On Wednesday, May 17, President Joe Biden spoke at the White House and seemed optimistic that the U.S. will not default on its debt. “I’m confident that we’ll get the agreement on the budget and America will not default,” Biden said. “It would be catastrophic for the American economy and the American people if we didn’t pay our bills. I’m confident everyone in the room agreed that we’re going to come together because there’s no alternative.”

But on Thursday, May 18 the Pentagon released information that due to an accounting error that was resolved about $3 billion has been freed up to send to Ukraine. The error was supposedly found two months ago and has since been corrected but yet no clear answer has been given by members of Congress, state officials, or the president as to if the government will default on its debt. 

This is all happening as the Democratic and Republican parties are debating over the January 6 riot on the U.S. Capitol building back in 2021. This comes after three former agents of the Federal Bureau of Investigation and now whistle-blowers released statements against the practices and standards of the FBI against the American people.

With billions worth of assets and equipment being sent to Ukraine or political parties arguing over the weaponizing of federal organizations, it’s clear that President Biden’s statement of Wednesday is still very much unclear. 

“They will have to raise the debt ceiling or make a deal,” said Christopher Quezada, Marine Corps Infantry rifleman veteran and now Orange County firefighter. “If we default it would be catastrophic to the U.S. economy and would cause issues throughout the global economy.”

Veterans are expressing their concerns about the current state of our nation’s financial affairs or the implications to their health, studies, and overall way of life if no deal is struck. Veterans Affairs benefits help the transition of going back to civilian life as well as giving veterans and their families the proper tools for financial and health stability. For many, this can make or break their entire lives. 

“I have not received any information about my benefits from the VA,” said Justin Noyola, Marine Corps infantry rifleman veteran. “If the government defaults I will lose my disability, the ability to pay for school, and possibly even my job since I work on a government contract.”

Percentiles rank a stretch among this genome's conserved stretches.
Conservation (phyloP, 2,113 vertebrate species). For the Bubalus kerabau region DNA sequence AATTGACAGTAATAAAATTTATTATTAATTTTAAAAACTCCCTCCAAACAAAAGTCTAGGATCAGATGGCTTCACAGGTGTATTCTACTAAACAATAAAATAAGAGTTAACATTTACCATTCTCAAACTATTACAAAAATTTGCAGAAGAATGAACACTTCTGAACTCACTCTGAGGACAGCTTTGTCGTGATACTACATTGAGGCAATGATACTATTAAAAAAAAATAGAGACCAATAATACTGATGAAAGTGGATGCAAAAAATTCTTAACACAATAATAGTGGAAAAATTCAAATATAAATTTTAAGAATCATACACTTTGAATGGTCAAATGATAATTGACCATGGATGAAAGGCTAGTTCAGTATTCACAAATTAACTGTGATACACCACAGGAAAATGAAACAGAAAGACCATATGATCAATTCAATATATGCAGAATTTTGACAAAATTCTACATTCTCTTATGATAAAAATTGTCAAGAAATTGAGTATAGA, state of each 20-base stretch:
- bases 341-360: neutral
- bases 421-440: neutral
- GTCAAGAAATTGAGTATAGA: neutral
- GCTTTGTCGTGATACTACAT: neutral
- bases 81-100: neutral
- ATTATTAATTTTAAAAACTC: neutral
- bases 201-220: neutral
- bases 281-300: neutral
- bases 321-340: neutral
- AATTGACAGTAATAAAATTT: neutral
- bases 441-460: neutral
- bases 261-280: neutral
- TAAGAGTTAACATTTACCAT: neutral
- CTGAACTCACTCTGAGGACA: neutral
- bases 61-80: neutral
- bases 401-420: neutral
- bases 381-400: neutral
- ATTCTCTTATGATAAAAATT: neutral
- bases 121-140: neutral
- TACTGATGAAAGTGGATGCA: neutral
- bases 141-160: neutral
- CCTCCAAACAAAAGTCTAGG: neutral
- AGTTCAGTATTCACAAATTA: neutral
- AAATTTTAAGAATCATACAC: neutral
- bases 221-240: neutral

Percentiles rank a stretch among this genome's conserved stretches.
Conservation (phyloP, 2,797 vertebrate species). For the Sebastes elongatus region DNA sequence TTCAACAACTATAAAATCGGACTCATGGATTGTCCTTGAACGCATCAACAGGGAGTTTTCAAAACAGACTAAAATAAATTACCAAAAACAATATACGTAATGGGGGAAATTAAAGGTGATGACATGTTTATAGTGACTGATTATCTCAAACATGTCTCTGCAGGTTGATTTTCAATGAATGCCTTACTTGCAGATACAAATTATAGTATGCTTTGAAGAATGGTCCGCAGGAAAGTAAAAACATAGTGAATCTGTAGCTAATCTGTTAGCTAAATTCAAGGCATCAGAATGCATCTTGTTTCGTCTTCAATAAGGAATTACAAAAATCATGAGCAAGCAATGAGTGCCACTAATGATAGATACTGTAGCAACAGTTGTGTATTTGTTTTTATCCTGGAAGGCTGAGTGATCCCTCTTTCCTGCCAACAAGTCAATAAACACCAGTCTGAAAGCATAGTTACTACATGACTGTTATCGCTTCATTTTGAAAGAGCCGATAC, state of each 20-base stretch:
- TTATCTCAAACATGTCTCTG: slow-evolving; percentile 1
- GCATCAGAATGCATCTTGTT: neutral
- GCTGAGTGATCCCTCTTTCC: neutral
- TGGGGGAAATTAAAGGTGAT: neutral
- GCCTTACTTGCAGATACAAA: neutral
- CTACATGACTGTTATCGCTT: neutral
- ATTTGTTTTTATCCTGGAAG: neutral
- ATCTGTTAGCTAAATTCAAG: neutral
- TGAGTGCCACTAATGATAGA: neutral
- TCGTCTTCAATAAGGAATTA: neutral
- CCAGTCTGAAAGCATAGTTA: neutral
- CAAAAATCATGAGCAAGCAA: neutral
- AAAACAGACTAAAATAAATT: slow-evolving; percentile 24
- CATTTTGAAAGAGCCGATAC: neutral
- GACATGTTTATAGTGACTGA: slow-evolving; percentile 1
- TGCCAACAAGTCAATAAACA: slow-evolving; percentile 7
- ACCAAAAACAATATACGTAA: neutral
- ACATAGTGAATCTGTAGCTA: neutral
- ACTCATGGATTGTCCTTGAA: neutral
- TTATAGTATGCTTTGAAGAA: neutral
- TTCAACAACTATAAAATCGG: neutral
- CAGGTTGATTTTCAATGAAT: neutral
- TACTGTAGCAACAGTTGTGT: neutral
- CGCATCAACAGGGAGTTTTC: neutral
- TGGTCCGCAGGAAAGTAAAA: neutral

When reaching out to the Saddleback College Veterans Outreach office to speak to Veteran Affairs representative Kelandra R. Anthony but due to her current capacity was unable to speak on the topic. Saddleback College’s Student Veterans payment office has also yet to release an official statement at this time as well. 

“We’d all be screwed and a lot of vets would be too,” said Marine Corps Infantry Rifleman veteran Xavier Sandoval. “This would negatively affect me by taking away my disability and health care as well as my GI Bill benefits.” 

According to College Factual, Saddleback College currently houses 553 students using the GI Bill. This accounts for about 3% of all the students currently enrolled. Saddleback College is very popular for Marine Corps and Navy veterans due to how close First Marine Divison, Marine Corps Base Camp Pendleton is to the campus. 

But due to the uncertainty of the situation, one thing has been made clear by all veterans and dependents, to prepare for the worst for any and all outcomes.

Marine Corps Infantry Machinegunner veteran, Gavin Wilson shared his opinion and ways for veterans and their dependents to prepare. “With this economy, it may be tough but still all veterans should focus on financial security,” said Wilson. “Save an emergency fund, be current on bills, and fire where you can cut costs. Be smart with your money and start looking into how to supplement your disability and other benefits.” 

Unfortunately, everyone will have to wait and see if any decision is made and what the impact of the decision will do to America, its citizens, and the rest of the world. June 1, 2023, will nonetheless be yet another political and historical day for America and quite possibly the world.